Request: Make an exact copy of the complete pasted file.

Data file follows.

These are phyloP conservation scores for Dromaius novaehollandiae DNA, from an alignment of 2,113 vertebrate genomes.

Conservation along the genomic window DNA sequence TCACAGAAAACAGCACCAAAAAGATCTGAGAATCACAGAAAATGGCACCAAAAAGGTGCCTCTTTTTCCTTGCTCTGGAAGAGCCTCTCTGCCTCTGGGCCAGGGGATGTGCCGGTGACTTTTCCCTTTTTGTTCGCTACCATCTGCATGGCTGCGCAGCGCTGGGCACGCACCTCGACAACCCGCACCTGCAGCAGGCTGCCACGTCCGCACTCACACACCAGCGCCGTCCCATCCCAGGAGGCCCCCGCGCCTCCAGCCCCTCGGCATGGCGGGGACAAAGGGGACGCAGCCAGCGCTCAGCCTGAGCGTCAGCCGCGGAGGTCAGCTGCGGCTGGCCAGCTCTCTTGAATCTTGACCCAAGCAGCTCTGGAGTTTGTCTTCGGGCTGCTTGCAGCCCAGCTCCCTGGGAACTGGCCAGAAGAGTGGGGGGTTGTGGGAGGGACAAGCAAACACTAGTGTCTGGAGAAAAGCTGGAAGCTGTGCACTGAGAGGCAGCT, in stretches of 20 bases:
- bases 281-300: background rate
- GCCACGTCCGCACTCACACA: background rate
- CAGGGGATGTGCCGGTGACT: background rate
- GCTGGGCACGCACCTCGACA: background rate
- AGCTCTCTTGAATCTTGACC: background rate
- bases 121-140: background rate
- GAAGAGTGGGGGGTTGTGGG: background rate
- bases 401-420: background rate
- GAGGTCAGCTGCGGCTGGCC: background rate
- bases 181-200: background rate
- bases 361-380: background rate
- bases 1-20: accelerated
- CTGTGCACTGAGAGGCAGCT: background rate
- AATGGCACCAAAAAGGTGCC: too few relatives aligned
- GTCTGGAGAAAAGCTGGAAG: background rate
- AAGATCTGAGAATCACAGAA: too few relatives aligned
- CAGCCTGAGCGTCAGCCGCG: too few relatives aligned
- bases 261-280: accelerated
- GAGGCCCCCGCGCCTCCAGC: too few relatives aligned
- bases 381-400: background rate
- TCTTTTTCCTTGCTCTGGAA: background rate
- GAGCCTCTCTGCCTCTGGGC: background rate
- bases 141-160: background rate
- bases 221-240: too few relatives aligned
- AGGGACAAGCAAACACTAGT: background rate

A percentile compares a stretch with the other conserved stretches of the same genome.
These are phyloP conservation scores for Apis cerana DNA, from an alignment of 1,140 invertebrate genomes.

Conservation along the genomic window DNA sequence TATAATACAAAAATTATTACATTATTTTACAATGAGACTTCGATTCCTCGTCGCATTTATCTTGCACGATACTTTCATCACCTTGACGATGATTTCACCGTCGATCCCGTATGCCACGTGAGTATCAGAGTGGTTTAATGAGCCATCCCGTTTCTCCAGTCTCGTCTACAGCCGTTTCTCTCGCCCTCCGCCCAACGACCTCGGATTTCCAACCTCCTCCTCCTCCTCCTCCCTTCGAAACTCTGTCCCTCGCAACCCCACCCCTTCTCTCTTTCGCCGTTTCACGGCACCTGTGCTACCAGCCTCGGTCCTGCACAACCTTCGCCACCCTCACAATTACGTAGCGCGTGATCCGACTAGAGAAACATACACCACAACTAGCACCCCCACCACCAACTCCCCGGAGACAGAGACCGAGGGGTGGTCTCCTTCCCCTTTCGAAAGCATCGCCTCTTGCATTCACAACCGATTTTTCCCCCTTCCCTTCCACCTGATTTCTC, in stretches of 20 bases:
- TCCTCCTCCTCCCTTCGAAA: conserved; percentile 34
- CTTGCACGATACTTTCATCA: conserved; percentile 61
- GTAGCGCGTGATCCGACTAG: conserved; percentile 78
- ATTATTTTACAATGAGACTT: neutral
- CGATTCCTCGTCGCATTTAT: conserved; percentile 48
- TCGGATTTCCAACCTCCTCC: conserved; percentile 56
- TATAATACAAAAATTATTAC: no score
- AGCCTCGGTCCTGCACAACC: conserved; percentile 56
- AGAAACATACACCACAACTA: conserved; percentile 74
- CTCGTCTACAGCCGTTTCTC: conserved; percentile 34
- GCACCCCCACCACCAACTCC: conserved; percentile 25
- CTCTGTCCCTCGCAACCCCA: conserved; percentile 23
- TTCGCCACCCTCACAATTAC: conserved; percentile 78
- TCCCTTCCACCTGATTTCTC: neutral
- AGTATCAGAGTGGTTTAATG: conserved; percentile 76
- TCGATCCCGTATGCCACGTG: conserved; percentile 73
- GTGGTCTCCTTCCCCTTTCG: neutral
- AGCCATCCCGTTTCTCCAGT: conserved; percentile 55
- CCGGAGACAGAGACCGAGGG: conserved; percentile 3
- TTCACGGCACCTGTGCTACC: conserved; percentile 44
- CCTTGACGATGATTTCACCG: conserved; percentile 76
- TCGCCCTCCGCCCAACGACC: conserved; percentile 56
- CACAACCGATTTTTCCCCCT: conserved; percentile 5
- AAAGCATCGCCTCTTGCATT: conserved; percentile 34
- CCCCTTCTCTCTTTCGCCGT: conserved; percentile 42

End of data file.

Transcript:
These are phyloP conservation scores for Dromaius novaehollandiae DNA, from an alignment of 2,113 vertebrate genomes.

Conservation along the genomic window DNA sequence TCACAGAAAACAGCACCAAAAAGATCTGAGAATCACAGAAAATGGCACCAAAAAGGTGCCTCTTTTTCCTTGCTCTGGAAGAGCCTCTCTGCCTCTGGGCCAGGGGATGTGCCGGTGACTTTTCCCTTTTTGTTCGCTACCATCTGCATGGCTGCGCAGCGCTGGGCACGCACCTCGACAACCCGCACCTGCAGCAGGCTGCCACGTCCGCACTCACACACCAGCGCCGTCCCATCCCAGGAGGCCCCCGCGCCTCCAGCCCCTCGGCATGGCGGGGACAAAGGGGACGCAGCCAGCGCTCAGCCTGAGCGTCAGCCGCGGAGGTCAGCTGCGGCTGGCCAGCTCTCTTGAATCTTGACCCAAGCAGCTCTGGAGTTTGTCTTCGGGCTGCTTGCAGCCCAGCTCCCTGGGAACTGGCCAGAAGAGTGGGGGGTTGTGGGAGGGACAAGCAAACACTAGTGTCTGGAGAAAAGCTGGAAGCTGTGCACTGAGAGGCAGCT, in stretches of 20 bases:
- bases 281-300: background rate
- GCCACGTCCGCACTCACACA: background rate
- CAGGGGATGTGCCGGTGACT: background rate
- GCTGGGCACGCACCTCGACA: background rate
- AGCTCTCTTGAATCTTGACC: background rate
- bases 121-140: background rate
- GAAGAGTGGGGGGTTGTGGG: background rate
- bases 401-420: background rate
- GAGGTCAGCTGCGGCTGGCC: background rate
- bases 181-200: background rate
- bases 361-380: background rate
- bases 1-20: accelerated
- CTGTGCACTGAGAGGCAGCT: background rate
- AATGGCACCAAAAAGGTGCC: too few relatives aligned
- GTCTGGAGAAAAGCTGGAAG: background rate
- AAGATCTGAGAATCACAGAA: too few relatives aligned
- CAGCCTGAGCGTCAGCCGCG: too few relatives aligned
- bases 261-280: accelerated
- GAGGCCCCCGCGCCTCCAGC: too few relatives aligned
- bases 381-400: background rate
- TCTTTTTCCTTGCTCTGGAA: background rate
- GAGCCTCTCTGCCTCTGGGC: background rate
- bases 141-160: background rate
- bases 221-240: too few relatives aligned
- AGGGACAAGCAAACACTAGT: background rate

A percentile compares a stretch with the other conserved stretches of the same genome.
These are phyloP conservation scores for Apis cerana DNA, from an alignment of 1,140 invertebrate genomes.

Conservation along the genomic window DNA sequence TATAATACAAAAATTATTACATTATTTTACAATGAGACTTCGATTCCTCGTCGCATTTATCTTGCACGATACTTTCATCACCTTGACGATGATTTCACCGTCGATCCCGTATGCCACGTGAGTATCAGAGTGGTTTAATGAGCCATCCCGTTTCTCCAGTCTCGTCTACAGCCGTTTCTCTCGCCCTCCGCCCAACGACCTCGGATTTCCAACCTCCTCCTCCTCCTCCTCCCTTCGAAACTCTGTCCCTCGCAACCCCACCCCTTCTCTCTTTCGCCGTTTCACGGCACCTGTGCTACCAGCCTCGGTCCTGCACAACCTTCGCCACCCTCACAATTACGTAGCGCGTGATCCGACTAGAGAAACATACACCACAACTAGCACCCCCACCACCAACTCCCCGGAGACAGAGACCGAGGGGTGGTCTCCTTCCCCTTTCGAAAGCATCGCCTCTTGCATTCACAACCGATTTTTCCCCCTTCCCTTCCACCTGATTTCTC, in stretches of 20 bases:
- TCCTCCTCCTCCCTTCGAAA: conserved; percentile 34
- CTTGCACGATACTTTCATCA: conserved; percentile 61
- GTAGCGCGTGATCCGACTAG: conserved; percentile 78
- ATTATTTTACAATGAGACTT: neutral
- CGATTCCTCGTCGCATTTAT: conserved; percentile 48
- TCGGATTTCCAACCTCCTCC: conserved; percentile 56
- TATAATACAAAAATTATTAC: no score
- AGCCTCGGTCCTGCACAACC: conserved; percentile 56
- AGAAACATACACCACAACTA: conserved; percentile 74
- CTCGTCTACAGCCGTTTCTC: conserved; percentile 34
- GCACCCCCACCACCAACTCC: conserved; percentile 25
- CTCTGTCCCTCGCAACCCCA: conserved; percentile 23
- TTCGCCACCCTCACAATTAC: conserved; percentile 78
- TCCCTTCCACCTGATTTCTC: neutral
- AGTATCAGAGTGGTTTAATG: conserved; percentile 76
- TCGATCCCGTATGCCACGTG: conserved; percentile 73
- GTGGTCTCCTTCCCCTTTCG: neutral
- AGCCATCCCGTTTCTCCAGT: conserved; percentile 55
- CCGGAGACAGAGACCGAGGG: conserved; percentile 3
- TTCACGGCACCTGTGCTACC: conserved; percentile 44
- CCTTGACGATGATTTCACCG: conserved; percentile 76
- TCGCCCTCCGCCCAACGACC: conserved; percentile 56
- CACAACCGATTTTTCCCCCT: conserved; percentile 5
- AAAGCATCGCCTCTTGCATT: conserved; percentile 34
- CCCCTTCTCTCTTTCGCCGT: conserved; percentile 42